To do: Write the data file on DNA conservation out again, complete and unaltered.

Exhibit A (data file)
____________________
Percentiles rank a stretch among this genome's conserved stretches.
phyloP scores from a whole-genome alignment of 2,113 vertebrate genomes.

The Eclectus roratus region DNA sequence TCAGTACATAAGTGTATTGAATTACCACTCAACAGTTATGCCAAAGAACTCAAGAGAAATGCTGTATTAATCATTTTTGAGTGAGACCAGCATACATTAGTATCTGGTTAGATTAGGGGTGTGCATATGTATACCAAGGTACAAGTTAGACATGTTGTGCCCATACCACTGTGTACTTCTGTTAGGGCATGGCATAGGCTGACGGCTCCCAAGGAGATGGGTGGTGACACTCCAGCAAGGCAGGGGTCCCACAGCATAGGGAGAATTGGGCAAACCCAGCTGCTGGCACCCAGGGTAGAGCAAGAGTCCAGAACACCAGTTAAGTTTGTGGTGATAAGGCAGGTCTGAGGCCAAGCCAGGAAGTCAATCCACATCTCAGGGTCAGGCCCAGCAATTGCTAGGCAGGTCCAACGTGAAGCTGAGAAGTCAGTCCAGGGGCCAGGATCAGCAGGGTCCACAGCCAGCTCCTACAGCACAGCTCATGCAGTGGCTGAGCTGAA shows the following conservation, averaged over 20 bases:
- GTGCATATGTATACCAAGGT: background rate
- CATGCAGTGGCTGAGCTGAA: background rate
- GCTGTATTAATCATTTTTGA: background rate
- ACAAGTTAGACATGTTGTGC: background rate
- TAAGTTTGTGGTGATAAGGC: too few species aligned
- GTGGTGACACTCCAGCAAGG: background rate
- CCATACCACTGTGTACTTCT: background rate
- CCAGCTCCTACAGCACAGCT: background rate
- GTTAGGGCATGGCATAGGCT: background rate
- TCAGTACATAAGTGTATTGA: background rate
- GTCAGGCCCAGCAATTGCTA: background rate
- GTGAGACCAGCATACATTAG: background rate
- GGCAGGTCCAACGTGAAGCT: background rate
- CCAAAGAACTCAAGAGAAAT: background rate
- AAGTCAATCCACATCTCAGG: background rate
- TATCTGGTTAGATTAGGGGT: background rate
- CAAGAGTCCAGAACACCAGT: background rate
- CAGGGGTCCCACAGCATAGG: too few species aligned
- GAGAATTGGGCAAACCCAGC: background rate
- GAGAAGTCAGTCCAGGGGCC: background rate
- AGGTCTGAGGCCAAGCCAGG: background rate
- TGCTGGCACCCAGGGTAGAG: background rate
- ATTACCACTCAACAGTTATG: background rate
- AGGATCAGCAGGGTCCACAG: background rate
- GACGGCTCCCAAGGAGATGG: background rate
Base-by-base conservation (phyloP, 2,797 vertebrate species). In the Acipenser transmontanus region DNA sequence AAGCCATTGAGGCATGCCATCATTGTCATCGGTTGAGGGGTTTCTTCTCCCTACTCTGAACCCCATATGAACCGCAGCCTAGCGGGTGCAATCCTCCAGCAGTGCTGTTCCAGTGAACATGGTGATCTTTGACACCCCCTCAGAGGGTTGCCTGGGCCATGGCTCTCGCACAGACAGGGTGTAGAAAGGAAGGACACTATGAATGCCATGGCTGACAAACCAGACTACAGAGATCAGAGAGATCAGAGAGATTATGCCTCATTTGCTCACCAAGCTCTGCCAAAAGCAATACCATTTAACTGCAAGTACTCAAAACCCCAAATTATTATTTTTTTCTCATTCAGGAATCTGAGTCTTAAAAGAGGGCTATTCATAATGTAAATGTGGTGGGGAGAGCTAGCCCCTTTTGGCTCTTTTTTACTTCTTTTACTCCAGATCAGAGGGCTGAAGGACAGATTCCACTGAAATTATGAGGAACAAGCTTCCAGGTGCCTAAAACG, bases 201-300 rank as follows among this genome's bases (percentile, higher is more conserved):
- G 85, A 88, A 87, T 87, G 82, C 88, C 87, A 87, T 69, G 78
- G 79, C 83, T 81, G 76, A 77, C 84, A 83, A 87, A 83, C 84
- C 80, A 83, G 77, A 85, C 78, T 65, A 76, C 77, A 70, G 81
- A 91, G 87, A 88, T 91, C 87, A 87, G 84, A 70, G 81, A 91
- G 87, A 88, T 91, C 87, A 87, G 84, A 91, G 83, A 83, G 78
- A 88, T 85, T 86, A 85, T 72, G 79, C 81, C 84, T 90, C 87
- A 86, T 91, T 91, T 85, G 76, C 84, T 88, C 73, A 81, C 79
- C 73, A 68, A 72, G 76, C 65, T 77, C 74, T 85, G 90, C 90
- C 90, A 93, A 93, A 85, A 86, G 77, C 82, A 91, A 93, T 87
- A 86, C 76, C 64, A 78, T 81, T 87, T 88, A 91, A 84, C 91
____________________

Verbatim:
Percentiles rank a stretch among this genome's conserved stretches.
phyloP scores from a whole-genome alignment of 2,113 vertebrate genomes.

The Eclectus roratus region DNA sequence TCAGTACATAAGTGTATTGAATTACCACTCAACAGTTATGCCAAAGAACTCAAGAGAAATGCTGTATTAATCATTTTTGAGTGAGACCAGCATACATTAGTATCTGGTTAGATTAGGGGTGTGCATATGTATACCAAGGTACAAGTTAGACATGTTGTGCCCATACCACTGTGTACTTCTGTTAGGGCATGGCATAGGCTGACGGCTCCCAAGGAGATGGGTGGTGACACTCCAGCAAGGCAGGGGTCCCACAGCATAGGGAGAATTGGGCAAACCCAGCTGCTGGCACCCAGGGTAGAGCAAGAGTCCAGAACACCAGTTAAGTTTGTGGTGATAAGGCAGGTCTGAGGCCAAGCCAGGAAGTCAATCCACATCTCAGGGTCAGGCCCAGCAATTGCTAGGCAGGTCCAACGTGAAGCTGAGAAGTCAGTCCAGGGGCCAGGATCAGCAGGGTCCACAGCCAGCTCCTACAGCACAGCTCATGCAGTGGCTGAGCTGAA shows the following conservation, averaged over 20 bases:
- GTGCATATGTATACCAAGGT: background rate
- CATGCAGTGGCTGAGCTGAA: background rate
- GCTGTATTAATCATTTTTGA: background rate
- ACAAGTTAGACATGTTGTGC: background rate
- TAAGTTTGTGGTGATAAGGC: too few species aligned
- GTGGTGACACTCCAGCAAGG: background rate
- CCATACCACTGTGTACTTCT: background rate
- CCAGCTCCTACAGCACAGCT: background rate
- GTTAGGGCATGGCATAGGCT: background rate
- TCAGTACATAAGTGTATTGA: background rate
- GTCAGGCCCAGCAATTGCTA: background rate
- GTGAGACCAGCATACATTAG: background rate
- GGCAGGTCCAACGTGAAGCT: background rate
- CCAAAGAACTCAAGAGAAAT: background rate
- AAGTCAATCCACATCTCAGG: background rate
- TATCTGGTTAGATTAGGGGT: background rate
- CAAGAGTCCAGAACACCAGT: background rate
- CAGGGGTCCCACAGCATAGG: too few species aligned
- GAGAATTGGGCAAACCCAGC: background rate
- GAGAAGTCAGTCCAGGGGCC: background rate
- AGGTCTGAGGCCAAGCCAGG: background rate
- TGCTGGCACCCAGGGTAGAG: background rate
- ATTACCACTCAACAGTTATG: background rate
- AGGATCAGCAGGGTCCACAG: background rate
- GACGGCTCCCAAGGAGATGG: background rate
Base-by-base conservation (phyloP, 2,797 vertebrate species). In the Acipenser transmontanus region DNA sequence AAGCCATTGAGGCATGCCATCATTGTCATCGGTTGAGGGGTTTCTTCTCCCTACTCTGAACCCCATATGAACCGCAGCCTAGCGGGTGCAATCCTCCAGCAGTGCTGTTCCAGTGAACATGGTGATCTTTGACACCCCCTCAGAGGGTTGCCTGGGCCATGGCTCTCGCACAGACAGGGTGTAGAAAGGAAGGACACTATGAATGCCATGGCTGACAAACCAGACTACAGAGATCAGAGAGATCAGAGAGATTATGCCTCATTTGCTCACCAAGCTCTGCCAAAAGCAATACCATTTAACTGCAAGTACTCAAAACCCCAAATTATTATTTTTTTCTCATTCAGGAATCTGAGTCTTAAAAGAGGGCTATTCATAATGTAAATGTGGTGGGGAGAGCTAGCCCCTTTTGGCTCTTTTTTACTTCTTTTACTCCAGATCAGAGGGCTGAAGGACAGATTCCACTGAAATTATGAGGAACAAGCTTCCAGGTGCCTAAAACG, bases 201-300 rank as follows among this genome's bases (percentile, higher is more conserved):
- G 85, A 88, A 87, T 87, G 82, C 88, C 87, A 87, T 69, G 78
- G 79, C 83, T 81, G 76, A 77, C 84, A 83, A 87, A 83, C 84
- C 80, A 83, G 77, A 85, C 78, T 65, A 76, C 77, A 70, G 81
- A 91, G 87, A 88, T 91, C 87, A 87, G 84, A 70, G 81, A 91
- G 87, A 88, T 91, C 87, A 87, G 84, A 91, G 83, A 83, G 78
- A 88, T 85, T 86, A 85, T 72, G 79, C 81, C 84, T 90, C 87
- A 86, T 91, T 91, T 85, G 76, C 84, T 88, C 73, A 81, C 79
- C 73, A 68, A 72, G 76, C 65, T 77, C 74, T 85, G 90, C 90
- C 90, A 93, A 93, A 85, A 86, G 77, C 82, A 91, A 93, T 87
- A 86, C 76, C 64, A 78, T 81, T 87, T 88, A 91, A 84, C 91